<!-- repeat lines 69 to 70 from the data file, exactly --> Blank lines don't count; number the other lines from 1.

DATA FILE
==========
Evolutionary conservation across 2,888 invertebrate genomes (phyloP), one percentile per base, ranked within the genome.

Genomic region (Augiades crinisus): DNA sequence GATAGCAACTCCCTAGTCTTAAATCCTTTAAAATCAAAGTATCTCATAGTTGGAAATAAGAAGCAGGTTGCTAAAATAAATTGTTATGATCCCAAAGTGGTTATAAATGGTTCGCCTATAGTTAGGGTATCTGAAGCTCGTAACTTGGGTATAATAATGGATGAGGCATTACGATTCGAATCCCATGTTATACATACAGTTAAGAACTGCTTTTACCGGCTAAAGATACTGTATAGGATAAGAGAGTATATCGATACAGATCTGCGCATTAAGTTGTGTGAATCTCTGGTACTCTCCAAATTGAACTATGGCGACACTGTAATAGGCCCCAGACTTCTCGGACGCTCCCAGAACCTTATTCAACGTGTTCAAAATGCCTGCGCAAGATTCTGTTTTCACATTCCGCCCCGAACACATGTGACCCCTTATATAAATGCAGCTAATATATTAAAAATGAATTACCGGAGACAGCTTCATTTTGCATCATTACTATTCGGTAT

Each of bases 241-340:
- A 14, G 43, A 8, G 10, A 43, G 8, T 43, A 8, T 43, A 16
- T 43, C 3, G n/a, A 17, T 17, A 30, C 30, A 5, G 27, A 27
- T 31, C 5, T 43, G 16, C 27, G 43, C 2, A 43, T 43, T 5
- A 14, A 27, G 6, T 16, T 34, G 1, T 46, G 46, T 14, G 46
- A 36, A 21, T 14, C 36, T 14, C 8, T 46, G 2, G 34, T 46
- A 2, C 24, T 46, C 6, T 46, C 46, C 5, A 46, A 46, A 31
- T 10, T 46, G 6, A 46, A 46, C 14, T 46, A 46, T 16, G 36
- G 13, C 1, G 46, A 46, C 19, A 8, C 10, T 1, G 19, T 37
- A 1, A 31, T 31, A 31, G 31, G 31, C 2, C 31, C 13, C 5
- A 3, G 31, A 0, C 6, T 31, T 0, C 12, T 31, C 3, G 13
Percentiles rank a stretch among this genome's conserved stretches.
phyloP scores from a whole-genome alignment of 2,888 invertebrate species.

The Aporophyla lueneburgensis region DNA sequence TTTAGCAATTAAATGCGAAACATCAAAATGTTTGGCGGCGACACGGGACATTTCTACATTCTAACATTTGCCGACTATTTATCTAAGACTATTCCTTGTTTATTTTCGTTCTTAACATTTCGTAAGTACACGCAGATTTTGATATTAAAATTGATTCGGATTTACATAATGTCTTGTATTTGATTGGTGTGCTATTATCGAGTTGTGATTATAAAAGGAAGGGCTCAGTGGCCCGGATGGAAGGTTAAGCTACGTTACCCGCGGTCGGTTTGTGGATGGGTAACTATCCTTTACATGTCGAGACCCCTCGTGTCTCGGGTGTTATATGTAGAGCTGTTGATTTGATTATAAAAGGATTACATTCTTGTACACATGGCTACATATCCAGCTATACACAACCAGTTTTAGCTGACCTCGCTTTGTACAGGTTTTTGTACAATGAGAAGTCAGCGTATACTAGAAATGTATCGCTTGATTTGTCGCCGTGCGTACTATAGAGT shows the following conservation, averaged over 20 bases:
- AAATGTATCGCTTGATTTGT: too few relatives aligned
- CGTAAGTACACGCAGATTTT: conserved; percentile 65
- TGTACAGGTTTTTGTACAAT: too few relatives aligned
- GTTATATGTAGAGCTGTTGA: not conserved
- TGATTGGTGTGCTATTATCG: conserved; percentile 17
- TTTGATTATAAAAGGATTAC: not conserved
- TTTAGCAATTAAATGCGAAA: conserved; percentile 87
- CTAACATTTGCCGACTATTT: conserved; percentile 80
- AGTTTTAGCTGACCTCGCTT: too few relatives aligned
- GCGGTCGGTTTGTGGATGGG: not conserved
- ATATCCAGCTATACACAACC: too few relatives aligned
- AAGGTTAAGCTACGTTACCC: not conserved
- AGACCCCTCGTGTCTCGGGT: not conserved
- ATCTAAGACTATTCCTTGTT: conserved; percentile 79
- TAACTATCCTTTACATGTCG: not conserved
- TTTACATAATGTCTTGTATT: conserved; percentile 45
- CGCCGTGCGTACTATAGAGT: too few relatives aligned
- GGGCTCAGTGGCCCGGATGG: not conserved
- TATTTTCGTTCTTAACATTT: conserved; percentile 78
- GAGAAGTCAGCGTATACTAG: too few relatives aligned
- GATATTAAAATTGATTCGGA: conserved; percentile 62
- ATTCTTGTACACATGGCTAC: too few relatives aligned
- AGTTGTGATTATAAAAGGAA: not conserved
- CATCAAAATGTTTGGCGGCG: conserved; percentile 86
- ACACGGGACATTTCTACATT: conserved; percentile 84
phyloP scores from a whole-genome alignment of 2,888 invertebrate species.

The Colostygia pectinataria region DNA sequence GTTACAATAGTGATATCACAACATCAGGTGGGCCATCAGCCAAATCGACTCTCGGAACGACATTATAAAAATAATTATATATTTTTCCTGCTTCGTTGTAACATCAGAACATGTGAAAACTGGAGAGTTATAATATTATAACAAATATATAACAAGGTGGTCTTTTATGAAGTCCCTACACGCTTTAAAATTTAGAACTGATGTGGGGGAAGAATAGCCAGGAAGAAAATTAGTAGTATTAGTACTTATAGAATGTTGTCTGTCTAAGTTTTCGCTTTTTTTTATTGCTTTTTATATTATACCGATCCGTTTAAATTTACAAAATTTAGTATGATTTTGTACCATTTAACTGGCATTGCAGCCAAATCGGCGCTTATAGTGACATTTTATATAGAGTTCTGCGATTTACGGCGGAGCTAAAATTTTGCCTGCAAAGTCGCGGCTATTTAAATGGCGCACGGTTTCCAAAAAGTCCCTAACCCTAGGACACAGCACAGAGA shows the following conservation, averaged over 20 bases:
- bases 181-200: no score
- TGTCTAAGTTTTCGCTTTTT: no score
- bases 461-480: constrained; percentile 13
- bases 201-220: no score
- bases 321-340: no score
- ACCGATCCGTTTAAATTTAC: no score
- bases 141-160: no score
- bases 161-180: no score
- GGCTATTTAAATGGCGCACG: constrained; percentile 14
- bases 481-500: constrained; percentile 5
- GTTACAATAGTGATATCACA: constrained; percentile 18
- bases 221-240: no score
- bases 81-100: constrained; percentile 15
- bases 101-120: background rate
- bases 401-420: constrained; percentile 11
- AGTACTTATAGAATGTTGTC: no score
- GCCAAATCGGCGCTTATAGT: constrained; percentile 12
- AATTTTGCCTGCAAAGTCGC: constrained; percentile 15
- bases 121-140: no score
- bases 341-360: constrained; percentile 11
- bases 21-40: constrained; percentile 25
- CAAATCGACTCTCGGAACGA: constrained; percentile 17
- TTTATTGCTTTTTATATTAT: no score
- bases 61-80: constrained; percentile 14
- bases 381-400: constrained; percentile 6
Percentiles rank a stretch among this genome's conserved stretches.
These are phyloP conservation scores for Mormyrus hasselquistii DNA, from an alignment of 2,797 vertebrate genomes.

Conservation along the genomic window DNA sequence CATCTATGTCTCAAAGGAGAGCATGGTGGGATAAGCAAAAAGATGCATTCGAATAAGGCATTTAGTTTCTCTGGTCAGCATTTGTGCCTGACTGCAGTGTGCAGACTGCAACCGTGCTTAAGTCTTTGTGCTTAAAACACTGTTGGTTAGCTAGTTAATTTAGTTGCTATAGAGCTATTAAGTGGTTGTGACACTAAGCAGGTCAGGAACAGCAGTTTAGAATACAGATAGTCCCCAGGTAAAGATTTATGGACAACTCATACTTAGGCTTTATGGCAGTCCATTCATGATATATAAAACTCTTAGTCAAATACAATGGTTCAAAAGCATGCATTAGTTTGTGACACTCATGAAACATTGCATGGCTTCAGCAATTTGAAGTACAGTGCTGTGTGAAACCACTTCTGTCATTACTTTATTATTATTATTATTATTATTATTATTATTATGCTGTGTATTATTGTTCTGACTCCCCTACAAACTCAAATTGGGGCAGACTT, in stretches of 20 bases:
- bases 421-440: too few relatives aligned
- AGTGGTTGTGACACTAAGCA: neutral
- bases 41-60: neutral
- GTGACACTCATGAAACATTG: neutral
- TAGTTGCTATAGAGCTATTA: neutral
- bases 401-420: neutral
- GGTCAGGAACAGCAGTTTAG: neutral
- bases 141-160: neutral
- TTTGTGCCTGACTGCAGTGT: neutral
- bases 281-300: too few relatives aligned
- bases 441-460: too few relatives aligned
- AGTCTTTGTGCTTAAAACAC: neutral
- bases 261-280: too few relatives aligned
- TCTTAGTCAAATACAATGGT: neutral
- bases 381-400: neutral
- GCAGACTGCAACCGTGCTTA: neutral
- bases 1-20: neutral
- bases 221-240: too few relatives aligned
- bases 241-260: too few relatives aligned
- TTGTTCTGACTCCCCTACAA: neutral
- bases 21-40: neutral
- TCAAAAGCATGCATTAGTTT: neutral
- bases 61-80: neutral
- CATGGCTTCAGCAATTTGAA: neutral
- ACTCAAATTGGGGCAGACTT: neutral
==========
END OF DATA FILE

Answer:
Percentiles rank a stretch among this genome's conserved stretches.
These are phyloP conservation scores for Mormyrus hasselquistii DNA, from an alignment of 2,797 vertebrate genomes.